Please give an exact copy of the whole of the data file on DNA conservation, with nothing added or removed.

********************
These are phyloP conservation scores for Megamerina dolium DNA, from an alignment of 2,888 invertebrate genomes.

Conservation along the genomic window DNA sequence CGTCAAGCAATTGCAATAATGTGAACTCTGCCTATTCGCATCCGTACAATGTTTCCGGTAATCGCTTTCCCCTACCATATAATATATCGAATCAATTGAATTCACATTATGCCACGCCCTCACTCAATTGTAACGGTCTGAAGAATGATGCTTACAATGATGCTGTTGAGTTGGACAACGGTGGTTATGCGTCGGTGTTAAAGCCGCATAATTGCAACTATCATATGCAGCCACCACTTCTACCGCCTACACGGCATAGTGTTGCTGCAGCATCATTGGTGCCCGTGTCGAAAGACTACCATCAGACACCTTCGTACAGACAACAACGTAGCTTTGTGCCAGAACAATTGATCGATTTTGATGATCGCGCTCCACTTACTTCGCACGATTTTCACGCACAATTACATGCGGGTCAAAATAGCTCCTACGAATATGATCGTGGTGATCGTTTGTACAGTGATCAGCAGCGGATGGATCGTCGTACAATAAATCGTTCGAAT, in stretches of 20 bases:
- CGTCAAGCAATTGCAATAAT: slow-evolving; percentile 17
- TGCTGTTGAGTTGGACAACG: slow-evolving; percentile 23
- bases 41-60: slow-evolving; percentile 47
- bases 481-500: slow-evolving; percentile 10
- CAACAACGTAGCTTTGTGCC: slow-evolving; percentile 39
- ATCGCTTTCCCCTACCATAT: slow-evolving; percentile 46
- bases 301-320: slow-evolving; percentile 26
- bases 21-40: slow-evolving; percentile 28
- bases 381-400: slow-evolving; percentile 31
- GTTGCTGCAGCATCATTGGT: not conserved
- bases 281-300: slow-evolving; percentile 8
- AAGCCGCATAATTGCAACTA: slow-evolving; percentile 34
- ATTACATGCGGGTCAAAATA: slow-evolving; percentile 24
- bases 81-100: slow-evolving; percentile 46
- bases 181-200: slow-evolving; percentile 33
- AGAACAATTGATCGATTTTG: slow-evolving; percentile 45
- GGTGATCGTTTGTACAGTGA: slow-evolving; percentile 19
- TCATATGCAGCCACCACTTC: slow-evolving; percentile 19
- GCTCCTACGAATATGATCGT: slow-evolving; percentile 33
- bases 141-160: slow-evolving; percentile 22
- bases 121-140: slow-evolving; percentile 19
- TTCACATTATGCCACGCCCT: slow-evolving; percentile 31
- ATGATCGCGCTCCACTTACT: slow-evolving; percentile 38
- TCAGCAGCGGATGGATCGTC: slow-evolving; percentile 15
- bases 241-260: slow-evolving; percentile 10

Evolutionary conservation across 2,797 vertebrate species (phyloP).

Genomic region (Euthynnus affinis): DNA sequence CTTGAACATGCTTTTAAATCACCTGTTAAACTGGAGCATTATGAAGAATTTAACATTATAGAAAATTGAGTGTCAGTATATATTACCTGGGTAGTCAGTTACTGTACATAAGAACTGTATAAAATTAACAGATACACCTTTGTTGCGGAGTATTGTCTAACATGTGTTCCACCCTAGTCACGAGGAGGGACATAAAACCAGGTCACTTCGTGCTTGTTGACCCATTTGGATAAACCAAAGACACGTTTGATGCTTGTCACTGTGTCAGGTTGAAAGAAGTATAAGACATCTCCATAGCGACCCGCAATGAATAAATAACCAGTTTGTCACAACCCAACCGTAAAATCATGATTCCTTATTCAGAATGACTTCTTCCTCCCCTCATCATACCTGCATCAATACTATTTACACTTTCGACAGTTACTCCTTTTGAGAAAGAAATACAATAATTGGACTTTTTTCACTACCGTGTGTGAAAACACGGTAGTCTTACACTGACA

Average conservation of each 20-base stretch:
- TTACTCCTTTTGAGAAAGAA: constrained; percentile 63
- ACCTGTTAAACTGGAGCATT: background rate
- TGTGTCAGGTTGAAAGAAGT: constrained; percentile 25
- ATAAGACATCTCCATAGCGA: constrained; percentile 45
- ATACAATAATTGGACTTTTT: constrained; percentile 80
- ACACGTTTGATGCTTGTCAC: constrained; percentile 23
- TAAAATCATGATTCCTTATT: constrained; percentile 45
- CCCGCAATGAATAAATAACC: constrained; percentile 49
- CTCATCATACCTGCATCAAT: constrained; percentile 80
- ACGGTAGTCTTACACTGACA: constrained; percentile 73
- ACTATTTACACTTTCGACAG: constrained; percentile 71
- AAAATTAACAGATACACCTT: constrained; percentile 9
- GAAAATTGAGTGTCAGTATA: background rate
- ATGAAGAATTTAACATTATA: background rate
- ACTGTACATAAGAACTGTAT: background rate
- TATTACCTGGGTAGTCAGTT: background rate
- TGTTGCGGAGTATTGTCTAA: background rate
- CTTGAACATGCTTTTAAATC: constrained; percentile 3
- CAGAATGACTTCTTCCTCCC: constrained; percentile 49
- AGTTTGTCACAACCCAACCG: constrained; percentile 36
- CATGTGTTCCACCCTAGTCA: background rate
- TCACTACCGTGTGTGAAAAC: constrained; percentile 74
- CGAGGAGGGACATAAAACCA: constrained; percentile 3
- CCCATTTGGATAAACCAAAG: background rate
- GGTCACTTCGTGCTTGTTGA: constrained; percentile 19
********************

These are phyloP conservation scores for Megamerina dolium DNA, from an alignment of 2,888 invertebrate genomes.

Conservation along the genomic window DNA sequence CGTCAAGCAATTGCAATAATGTGAACTCTGCCTATTCGCATCCGTACAATGTTTCCGGTAATCGCTTTCCCCTACCATATAATATATCGAATCAATTGAATTCACATTATGCCACGCCCTCACTCAATTGTAACGGTCTGAAGAATGATGCTTACAATGATGCTGTTGAGTTGGACAACGGTGGTTATGCGTCGGTGTTAAAGCCGCATAATTGCAACTATCATATGCAGCCACCACTTCTACCGCCTACACGGCATAGTGTTGCTGCAGCATCATTGGTGCCCGTGTCGAAAGACTACCATCAGACACCTTCGTACAGACAACAACGTAGCTTTGTGCCAGAACAATTGATCGATTTTGATGATCGCGCTCCACTTACTTCGCACGATTTTCACGCACAATTACATGCGGGTCAAAATAGCTCCTACGAATATGATCGTGGTGATCGTTTGTACAGTGATCAGCAGCGGATGGATCGTCGTACAATAAATCGTTCGAAT, in stretches of 20 bases:
- CGTCAAGCAATTGCAATAAT: slow-evolving; percentile 17
- TGCTGTTGAGTTGGACAACG: slow-evolving; percentile 23
- bases 41-60: slow-evolving; percentile 47
- bases 481-500: slow-evolving; percentile 10
- CAACAACGTAGCTTTGTGCC: slow-evolving; percentile 39
- ATCGCTTTCCCCTACCATAT: slow-evolving; percentile 46
- bases 301-320: slow-evolving; percentile 26
- bases 21-40: slow-evolving; percentile 28
- bases 381-400: slow-evolving; percentile 31
- GTTGCTGCAGCATCATTGGT: not conserved
- bases 281-300: slow-evolving; percentile 8
- AAGCCGCATAATTGCAACTA: slow-evolving; percentile 34
- ATTACATGCGGGTCAAAATA: slow-evolving; percentile 24
- bases 81-100: slow-evolving; percentile 46
- bases 181-200: slow-evolving; percentile 33
- AGAACAATTGATCGATTTTG: slow-evolving; percentile 45
- GGTGATCGTTTGTACAGTGA: slow-evolving; percentile 19
- TCATATGCAGCCACCACTTC: slow-evolving; percentile 19
- GCTCCTACGAATATGATCGT: slow-evolving; percentile 33
- bases 141-160: slow-evolving; percentile 22
- bases 121-140: slow-evolving; percentile 19
- TTCACATTATGCCACGCCCT: slow-evolving; percentile 31
- ATGATCGCGCTCCACTTACT: slow-evolving; percentile 38
- TCAGCAGCGGATGGATCGTC: slow-evolving; percentile 15
- bases 241-260: slow-evolving; percentile 10

Evolutionary conservation across 2,797 vertebrate species (phyloP).

Genomic region (Euthynnus affinis): DNA sequence CTTGAACATGCTTTTAAATCACCTGTTAAACTGGAGCATTATGAAGAATTTAACATTATAGAAAATTGAGTGTCAGTATATATTACCTGGGTAGTCAGTTACTGTACATAAGAACTGTATAAAATTAACAGATACACCTTTGTTGCGGAGTATTGTCTAACATGTGTTCCACCCTAGTCACGAGGAGGGACATAAAACCAGGTCACTTCGTGCTTGTTGACCCATTTGGATAAACCAAAGACACGTTTGATGCTTGTCACTGTGTCAGGTTGAAAGAAGTATAAGACATCTCCATAGCGACCCGCAATGAATAAATAACCAGTTTGTCACAACCCAACCGTAAAATCATGATTCCTTATTCAGAATGACTTCTTCCTCCCCTCATCATACCTGCATCAATACTATTTACACTTTCGACAGTTACTCCTTTTGAGAAAGAAATACAATAATTGGACTTTTTTCACTACCGTGTGTGAAAACACGGTAGTCTTACACTGACA

Average conservation of each 20-base stretch:
- TTACTCCTTTTGAGAAAGAA: constrained; percentile 63
- ACCTGTTAAACTGGAGCATT: background rate
- TGTGTCAGGTTGAAAGAAGT: constrained; percentile 25
- ATAAGACATCTCCATAGCGA: constrained; percentile 45
- ATACAATAATTGGACTTTTT: constrained; percentile 80
- ACACGTTTGATGCTTGTCAC: constrained; percentile 23
- TAAAATCATGATTCCTTATT: constrained; percentile 45
- CCCGCAATGAATAAATAACC: constrained; percentile 49
- CTCATCATACCTGCATCAAT: constrained; percentile 80
- ACGGTAGTCTTACACTGACA: constrained; percentile 73
- ACTATTTACACTTTCGACAG: constrained; percentile 71
- AAAATTAACAGATACACCTT: constrained; percentile 9
- GAAAATTGAGTGTCAGTATA: background rate
- ATGAAGAATTTAACATTATA: background rate
- ACTGTACATAAGAACTGTAT: background rate
- TATTACCTGGGTAGTCAGTT: background rate
- TGTTGCGGAGTATTGTCTAA: background rate
- CTTGAACATGCTTTTAAATC: constrained; percentile 3
- CAGAATGACTTCTTCCTCCC: constrained; percentile 49
- AGTTTGTCACAACCCAACCG: constrained; percentile 36
- CATGTGTTCCACCCTAGTCA: background rate
- TCACTACCGTGTGTGAAAAC: constrained; percentile 74
- CGAGGAGGGACATAAAACCA: constrained; percentile 3
- CCCATTTGGATAAACCAAAG: background rate
- GGTCACTTCGTGCTTGTTGA: constrained; percentile 19